Oil rates rise over US strong demand, supply concerns


(MENAFN) Oil rates rose on Wednesday, reaching five-month highs amid strong demand projections in the US, the world's largest oil consumer, and mounting concerns over oil supply routes in the Middle East.

At 12 PM local time (0900 GMT), the international benchmark Brent crude traded at USD89.07 per barrel, marking a 0.17 percent increase from the previous session's closing price of USD88.92 per barrel. Meanwhile, the American benchmark West Texas Intermediate (WTI) traded at USD85.19 per barrel, up 0.05 percent from its previous session's close at USD85.15 per barrel.

Recent conflicts between Israel and Palestine, along with the ongoing Russia-Ukraine war, have pushed oil prices to their highest levels in five months. Additionally, the potential for a further decrease in Russian oil exports continues to bolster prices.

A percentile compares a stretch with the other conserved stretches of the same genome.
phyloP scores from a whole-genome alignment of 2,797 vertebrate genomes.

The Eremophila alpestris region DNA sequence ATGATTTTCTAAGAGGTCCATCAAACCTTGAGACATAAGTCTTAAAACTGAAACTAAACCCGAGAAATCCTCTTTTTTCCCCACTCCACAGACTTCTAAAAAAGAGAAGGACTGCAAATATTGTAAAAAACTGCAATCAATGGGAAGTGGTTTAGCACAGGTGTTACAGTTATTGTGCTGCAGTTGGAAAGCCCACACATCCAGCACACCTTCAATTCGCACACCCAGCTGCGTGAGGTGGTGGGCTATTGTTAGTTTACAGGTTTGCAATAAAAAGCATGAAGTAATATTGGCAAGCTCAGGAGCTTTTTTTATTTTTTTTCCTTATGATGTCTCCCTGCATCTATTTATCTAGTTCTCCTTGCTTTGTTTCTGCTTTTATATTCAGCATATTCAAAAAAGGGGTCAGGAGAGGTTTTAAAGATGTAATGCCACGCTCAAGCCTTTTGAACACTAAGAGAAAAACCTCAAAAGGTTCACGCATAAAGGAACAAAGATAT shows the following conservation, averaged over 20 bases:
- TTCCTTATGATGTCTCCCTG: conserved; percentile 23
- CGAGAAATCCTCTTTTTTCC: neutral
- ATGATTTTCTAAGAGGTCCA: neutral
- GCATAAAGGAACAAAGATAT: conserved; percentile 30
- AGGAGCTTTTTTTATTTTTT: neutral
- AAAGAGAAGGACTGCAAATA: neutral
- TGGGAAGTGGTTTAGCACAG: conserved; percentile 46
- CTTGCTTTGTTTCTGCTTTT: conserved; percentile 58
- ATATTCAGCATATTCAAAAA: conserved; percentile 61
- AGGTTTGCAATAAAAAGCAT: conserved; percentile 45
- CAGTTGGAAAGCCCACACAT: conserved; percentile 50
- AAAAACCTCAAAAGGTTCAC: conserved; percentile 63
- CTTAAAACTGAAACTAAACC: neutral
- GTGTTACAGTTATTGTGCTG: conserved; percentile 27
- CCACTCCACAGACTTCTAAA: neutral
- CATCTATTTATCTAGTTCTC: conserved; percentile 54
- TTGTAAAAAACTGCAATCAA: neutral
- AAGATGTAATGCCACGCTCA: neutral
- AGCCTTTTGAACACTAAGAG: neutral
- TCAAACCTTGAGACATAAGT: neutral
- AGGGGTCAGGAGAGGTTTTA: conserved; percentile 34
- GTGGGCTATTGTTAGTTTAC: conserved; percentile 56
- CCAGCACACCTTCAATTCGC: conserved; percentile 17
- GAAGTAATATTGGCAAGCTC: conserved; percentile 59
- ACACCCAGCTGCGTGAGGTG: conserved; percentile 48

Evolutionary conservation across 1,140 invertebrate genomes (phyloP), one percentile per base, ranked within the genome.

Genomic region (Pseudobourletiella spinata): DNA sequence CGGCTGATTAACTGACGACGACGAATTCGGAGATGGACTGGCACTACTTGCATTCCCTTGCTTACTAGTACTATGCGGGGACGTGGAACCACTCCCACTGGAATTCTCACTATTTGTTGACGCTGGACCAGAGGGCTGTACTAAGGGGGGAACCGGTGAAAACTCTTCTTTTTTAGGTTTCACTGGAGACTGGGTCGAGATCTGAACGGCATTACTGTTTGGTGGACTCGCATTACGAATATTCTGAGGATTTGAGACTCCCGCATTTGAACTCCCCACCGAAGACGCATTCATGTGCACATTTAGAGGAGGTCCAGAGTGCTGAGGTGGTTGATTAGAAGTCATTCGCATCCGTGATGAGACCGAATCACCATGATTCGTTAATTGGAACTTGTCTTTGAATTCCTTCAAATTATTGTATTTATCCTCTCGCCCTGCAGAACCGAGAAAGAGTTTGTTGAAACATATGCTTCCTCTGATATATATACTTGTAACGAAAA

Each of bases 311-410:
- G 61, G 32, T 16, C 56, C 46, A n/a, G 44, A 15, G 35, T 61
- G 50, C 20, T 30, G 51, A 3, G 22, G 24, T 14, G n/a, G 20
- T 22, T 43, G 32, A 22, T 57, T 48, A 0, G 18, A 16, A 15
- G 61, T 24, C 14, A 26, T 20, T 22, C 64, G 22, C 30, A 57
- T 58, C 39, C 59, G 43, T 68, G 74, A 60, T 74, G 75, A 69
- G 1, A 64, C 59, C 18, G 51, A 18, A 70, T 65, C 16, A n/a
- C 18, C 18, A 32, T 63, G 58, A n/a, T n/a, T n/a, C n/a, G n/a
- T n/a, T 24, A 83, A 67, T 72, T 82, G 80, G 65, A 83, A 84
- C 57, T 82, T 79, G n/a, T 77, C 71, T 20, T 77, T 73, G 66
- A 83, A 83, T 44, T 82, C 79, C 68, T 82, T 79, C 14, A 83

Tensions in the Middle East were further exacerbated by a missile strike on the Iranian Consulate in Damascus, resulting in the death of a senior commander of Iran's Islamic Revolutionary Guard Corps (IRGC) and six other officers. This has raised concerns given the strategic energy supply routes in the region.

The American Petroleum Institute (API) released data late Tuesday showing a 2.3 million-barrel decline in US crude oil inventories, exceeding market expectations of a 2 million-barrel draw. This data, indicating robust demand, contributed to the upward movement of prices.

However, geopolitical instability and the decrease in US crude inventories prompted profit-taking among investors, which tempered the upward momentum ahead of the OPEC+ group meeting scheduled for later in the day. Analysts anticipate that the group will maintain its current production policy.

Official statistics from the Energy Information Administration (EIA) are expected later in the day. Any prediction of a buildup in crude and gasoline stockpiles could exert downward pressure on prices.

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